Mayfield Church is a body of fair-minded, free-thinking followers of Christ. Members and friends of Mayfield work together in love and fellowship, united but not uniform. We are farmers, students, retired persons, trades workers, and professors.
At Mayfield we believe the Bible is a sacred text that has come to us from God through many different people and out of a complex history of the early Christian Church. We explore its meaning for our own day through study, prayer, and fellowship, sure in our faith that “God Is Still Speaking” to a new generation of Christians and seekers.
Mayfield Church is an Open and Affirming (ONA) congregation, which means that LGBT persons are welcome to participate fully in the life of our church. Our constitution affirms that God knows, cares for, and loves all persons; forgives and reconciles all persons; and sustains and empowers all persons.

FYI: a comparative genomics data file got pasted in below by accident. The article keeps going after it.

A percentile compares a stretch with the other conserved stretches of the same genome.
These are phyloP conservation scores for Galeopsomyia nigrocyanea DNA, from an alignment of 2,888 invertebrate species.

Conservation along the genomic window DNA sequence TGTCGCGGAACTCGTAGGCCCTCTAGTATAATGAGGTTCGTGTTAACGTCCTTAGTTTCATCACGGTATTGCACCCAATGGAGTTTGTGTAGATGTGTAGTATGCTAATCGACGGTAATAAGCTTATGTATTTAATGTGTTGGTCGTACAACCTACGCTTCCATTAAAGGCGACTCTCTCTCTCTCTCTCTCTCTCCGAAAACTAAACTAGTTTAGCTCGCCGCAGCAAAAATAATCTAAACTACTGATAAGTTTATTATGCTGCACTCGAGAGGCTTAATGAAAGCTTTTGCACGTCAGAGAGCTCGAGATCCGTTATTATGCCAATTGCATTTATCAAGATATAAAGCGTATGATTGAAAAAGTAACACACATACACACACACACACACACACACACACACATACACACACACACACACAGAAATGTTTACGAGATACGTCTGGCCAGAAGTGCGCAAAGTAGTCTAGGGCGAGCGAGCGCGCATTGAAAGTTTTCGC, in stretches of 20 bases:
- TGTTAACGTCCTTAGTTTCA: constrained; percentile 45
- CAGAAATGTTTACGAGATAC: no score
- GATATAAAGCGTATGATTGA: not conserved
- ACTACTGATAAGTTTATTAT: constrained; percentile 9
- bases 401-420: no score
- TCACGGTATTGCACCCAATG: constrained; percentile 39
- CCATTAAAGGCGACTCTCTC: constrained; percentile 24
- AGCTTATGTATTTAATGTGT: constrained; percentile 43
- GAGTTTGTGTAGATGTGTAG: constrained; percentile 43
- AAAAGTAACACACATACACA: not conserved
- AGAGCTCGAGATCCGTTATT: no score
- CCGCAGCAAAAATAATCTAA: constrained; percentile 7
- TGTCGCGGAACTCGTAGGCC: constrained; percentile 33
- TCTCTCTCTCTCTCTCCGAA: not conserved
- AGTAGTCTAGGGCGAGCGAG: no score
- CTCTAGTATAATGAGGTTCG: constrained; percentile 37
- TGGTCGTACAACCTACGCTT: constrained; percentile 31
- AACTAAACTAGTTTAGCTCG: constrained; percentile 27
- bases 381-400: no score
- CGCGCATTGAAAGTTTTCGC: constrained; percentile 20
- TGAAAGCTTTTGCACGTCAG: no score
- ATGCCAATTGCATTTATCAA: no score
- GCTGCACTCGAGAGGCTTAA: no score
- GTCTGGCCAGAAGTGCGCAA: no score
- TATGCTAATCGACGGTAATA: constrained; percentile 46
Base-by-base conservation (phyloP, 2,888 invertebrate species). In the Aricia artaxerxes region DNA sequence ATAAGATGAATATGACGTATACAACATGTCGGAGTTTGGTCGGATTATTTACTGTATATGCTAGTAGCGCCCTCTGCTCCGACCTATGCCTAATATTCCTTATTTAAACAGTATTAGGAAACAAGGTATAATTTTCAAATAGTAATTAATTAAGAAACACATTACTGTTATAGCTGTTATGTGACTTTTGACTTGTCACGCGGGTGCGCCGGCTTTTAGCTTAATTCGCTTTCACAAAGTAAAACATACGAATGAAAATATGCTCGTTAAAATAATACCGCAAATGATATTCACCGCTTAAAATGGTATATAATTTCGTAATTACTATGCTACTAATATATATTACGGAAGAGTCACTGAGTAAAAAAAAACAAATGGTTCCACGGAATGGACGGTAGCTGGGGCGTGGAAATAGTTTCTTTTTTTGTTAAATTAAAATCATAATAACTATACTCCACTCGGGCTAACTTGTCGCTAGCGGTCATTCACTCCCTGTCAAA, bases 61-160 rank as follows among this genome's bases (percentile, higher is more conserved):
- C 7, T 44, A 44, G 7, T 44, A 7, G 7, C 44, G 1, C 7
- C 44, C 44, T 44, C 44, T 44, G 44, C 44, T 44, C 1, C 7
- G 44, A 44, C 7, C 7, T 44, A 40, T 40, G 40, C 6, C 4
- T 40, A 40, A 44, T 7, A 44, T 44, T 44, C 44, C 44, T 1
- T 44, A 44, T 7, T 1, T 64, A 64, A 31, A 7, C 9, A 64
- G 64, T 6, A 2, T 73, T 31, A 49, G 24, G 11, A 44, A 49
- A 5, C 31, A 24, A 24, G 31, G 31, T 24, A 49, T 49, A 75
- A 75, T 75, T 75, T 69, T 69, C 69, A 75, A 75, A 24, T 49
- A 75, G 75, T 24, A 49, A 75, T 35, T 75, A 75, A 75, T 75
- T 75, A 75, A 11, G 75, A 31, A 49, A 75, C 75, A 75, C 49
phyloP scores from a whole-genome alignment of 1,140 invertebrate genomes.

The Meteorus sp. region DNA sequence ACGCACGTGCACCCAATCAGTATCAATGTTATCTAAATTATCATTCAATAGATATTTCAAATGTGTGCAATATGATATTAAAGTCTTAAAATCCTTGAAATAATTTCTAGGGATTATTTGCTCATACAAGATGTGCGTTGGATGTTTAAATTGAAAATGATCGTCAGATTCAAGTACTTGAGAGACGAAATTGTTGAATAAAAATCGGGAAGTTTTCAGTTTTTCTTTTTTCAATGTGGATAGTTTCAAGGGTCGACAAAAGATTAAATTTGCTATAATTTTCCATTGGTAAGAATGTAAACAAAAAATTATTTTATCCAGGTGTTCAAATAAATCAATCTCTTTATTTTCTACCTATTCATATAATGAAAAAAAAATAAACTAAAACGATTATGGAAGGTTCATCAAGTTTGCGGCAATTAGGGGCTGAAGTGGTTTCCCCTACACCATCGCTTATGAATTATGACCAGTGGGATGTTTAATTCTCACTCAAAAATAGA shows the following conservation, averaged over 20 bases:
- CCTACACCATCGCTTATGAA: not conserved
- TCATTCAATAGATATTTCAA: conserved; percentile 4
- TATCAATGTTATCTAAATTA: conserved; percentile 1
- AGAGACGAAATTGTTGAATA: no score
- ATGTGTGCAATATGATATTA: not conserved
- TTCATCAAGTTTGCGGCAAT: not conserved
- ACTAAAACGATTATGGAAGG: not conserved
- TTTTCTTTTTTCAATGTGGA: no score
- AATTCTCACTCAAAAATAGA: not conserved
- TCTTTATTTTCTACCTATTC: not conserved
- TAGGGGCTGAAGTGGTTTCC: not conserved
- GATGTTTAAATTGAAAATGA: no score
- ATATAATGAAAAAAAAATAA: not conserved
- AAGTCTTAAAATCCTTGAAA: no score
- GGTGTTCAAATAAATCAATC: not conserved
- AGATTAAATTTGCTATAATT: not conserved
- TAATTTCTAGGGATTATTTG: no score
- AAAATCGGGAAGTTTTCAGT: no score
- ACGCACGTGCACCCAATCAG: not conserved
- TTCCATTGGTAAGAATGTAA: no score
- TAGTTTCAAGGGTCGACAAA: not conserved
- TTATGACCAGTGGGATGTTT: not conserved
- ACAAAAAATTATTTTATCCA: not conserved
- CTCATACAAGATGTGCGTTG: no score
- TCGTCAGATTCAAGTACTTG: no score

Mayfield Church is handicapped accessible. Hearing assistance devices and large print bulletins and hymns are available on request. Please send us a request through the Contact Us link on the Home Page if you wish to have large-print materials prepared in advance.
Mayfield Church is proud of its deep roots in rural DeKalb County and long tradition of social justice. Mayfield Church began as a Wesleyan Methodist Church in 1860. The first pastor, William Nickerson, was a leader and tireless advocate for abolition. Under his leadership, the church was a station on the Underground Railroad, protecting and assisting refugee slaves on their way to freedom via Lake Michigan. The history of anti-slavery activism in Mayfield Township and Sycamore, Illinois, is featured in a 2002 documentary film by James Macon, “Wade in the Water: A History of the Underground Railroad in DeKalb County, Illinois.” Read more in The Underground Railroad in DeKalb County, Illinois (2013) by Nancy Beasley.